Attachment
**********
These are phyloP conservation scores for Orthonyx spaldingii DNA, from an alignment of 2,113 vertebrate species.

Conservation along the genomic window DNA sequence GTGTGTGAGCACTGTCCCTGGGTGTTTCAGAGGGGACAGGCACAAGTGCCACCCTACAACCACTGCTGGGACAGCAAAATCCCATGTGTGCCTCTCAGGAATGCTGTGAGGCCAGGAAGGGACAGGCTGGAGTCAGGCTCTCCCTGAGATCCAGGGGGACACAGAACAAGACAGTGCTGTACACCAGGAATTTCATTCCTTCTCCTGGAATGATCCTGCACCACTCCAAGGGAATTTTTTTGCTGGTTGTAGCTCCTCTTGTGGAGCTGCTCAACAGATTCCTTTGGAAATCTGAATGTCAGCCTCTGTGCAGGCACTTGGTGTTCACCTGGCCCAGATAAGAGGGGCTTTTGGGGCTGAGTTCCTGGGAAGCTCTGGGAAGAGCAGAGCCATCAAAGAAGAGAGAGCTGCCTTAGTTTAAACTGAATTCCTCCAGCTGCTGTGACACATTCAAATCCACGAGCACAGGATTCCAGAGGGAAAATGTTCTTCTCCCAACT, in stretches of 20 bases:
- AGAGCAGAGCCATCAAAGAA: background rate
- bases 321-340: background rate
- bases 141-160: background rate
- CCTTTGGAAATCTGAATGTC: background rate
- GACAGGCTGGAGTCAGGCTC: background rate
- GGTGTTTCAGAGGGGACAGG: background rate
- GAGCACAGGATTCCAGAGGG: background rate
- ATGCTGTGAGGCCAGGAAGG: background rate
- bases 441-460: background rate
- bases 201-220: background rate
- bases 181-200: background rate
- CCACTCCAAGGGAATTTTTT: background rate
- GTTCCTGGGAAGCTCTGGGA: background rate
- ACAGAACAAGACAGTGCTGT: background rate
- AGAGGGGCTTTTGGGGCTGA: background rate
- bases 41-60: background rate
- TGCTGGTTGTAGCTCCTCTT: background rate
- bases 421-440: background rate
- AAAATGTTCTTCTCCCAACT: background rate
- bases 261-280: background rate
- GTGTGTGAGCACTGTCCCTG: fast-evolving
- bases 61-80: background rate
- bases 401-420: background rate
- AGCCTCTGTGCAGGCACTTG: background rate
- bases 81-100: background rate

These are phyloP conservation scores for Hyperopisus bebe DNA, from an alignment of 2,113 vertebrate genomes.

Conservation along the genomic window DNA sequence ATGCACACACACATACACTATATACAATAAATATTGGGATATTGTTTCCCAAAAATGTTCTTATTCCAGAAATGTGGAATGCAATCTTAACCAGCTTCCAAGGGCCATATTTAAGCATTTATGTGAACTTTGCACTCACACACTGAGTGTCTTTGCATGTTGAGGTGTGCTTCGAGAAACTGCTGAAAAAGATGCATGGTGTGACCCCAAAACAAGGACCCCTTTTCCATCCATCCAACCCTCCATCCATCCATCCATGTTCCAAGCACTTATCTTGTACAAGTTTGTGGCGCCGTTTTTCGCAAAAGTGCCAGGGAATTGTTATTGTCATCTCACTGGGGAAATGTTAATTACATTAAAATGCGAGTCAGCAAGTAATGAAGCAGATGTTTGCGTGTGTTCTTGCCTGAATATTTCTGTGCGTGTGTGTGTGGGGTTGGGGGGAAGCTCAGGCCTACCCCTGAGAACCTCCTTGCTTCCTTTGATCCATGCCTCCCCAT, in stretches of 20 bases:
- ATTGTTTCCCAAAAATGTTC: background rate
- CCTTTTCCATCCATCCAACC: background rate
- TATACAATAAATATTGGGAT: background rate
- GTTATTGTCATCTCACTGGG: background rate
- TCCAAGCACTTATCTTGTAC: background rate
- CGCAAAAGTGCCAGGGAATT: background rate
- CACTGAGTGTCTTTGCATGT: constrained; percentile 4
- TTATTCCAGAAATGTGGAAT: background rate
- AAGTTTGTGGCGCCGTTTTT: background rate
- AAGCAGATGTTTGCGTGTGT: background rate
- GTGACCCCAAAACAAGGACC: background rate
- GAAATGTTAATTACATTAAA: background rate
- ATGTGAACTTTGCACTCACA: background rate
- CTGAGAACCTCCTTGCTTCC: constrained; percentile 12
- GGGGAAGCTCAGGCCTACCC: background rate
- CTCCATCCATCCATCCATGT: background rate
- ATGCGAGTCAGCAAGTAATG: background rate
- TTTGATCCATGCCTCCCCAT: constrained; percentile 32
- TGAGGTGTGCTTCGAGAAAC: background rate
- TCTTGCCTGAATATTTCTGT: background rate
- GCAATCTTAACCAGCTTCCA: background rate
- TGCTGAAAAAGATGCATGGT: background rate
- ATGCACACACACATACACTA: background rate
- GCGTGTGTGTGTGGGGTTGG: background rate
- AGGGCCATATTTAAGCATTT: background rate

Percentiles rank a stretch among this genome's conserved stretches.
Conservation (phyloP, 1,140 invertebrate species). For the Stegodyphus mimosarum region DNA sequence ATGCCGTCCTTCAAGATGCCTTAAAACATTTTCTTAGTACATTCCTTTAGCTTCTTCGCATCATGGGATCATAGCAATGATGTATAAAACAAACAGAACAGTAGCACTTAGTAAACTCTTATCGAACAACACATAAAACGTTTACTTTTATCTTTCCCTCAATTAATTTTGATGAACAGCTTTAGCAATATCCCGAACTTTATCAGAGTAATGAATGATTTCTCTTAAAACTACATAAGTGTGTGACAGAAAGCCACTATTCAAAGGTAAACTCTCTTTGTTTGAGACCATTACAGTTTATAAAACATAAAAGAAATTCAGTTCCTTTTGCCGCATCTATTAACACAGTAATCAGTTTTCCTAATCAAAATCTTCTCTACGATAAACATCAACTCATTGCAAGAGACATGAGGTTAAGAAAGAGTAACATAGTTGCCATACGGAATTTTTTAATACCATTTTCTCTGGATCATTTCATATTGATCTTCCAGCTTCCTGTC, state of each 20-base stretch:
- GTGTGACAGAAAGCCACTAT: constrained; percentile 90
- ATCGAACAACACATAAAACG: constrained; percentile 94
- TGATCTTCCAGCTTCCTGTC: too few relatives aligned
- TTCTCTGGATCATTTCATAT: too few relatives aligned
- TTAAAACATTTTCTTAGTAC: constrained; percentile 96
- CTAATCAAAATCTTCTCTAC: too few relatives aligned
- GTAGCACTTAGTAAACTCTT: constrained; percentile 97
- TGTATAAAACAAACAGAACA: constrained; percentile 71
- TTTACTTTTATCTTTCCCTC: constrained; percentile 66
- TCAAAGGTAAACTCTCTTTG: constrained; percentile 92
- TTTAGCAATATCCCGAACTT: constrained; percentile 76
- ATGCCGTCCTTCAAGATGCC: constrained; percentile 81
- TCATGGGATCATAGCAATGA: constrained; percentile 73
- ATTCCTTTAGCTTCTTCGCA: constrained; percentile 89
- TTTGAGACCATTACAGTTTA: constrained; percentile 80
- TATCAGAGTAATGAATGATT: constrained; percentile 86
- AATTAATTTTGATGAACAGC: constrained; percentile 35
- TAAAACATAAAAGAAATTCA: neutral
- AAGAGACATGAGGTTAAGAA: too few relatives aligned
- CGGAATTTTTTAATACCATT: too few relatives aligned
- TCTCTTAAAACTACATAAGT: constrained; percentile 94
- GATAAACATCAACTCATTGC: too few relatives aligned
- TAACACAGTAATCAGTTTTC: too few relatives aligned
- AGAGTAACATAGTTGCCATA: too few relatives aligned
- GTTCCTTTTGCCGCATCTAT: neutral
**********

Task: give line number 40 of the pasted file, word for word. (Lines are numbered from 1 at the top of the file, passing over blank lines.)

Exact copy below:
- GTGACCCCAAAACAAGGACC: background rate